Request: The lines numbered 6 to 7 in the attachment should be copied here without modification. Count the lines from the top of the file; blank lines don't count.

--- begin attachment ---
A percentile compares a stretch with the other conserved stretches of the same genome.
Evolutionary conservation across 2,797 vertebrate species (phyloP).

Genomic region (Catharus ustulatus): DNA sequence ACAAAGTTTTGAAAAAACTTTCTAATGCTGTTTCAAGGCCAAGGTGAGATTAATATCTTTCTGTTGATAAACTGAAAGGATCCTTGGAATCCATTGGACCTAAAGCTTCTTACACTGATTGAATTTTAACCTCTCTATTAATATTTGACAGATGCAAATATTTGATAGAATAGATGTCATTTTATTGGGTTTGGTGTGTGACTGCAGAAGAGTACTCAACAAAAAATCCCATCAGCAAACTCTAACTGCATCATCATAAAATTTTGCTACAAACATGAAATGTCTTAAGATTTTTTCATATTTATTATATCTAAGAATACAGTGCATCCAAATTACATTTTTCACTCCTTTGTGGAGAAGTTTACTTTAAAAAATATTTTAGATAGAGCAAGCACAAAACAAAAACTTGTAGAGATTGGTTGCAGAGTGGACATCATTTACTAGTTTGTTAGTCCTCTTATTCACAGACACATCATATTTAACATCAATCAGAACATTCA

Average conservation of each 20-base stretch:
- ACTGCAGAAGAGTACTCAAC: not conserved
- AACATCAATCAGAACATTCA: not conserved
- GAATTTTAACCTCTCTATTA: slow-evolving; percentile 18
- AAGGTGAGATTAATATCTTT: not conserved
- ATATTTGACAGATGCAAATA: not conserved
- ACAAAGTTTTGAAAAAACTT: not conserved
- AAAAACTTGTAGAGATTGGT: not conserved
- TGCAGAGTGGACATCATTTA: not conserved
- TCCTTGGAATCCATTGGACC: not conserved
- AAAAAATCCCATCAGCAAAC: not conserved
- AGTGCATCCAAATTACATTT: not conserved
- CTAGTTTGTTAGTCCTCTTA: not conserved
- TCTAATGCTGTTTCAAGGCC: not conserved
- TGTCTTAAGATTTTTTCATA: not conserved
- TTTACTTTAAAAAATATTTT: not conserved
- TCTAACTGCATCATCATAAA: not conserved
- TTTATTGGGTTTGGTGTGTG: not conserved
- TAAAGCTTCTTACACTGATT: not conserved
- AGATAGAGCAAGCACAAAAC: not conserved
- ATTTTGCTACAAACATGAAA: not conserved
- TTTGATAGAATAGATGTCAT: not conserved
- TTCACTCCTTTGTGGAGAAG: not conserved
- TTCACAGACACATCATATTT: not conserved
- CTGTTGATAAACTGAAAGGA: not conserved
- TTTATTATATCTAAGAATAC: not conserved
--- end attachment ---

- AACATCAATCAGAACATTCA: not conserved
- GAATTTTAACCTCTCTATTA: slow-evolving; percentile 18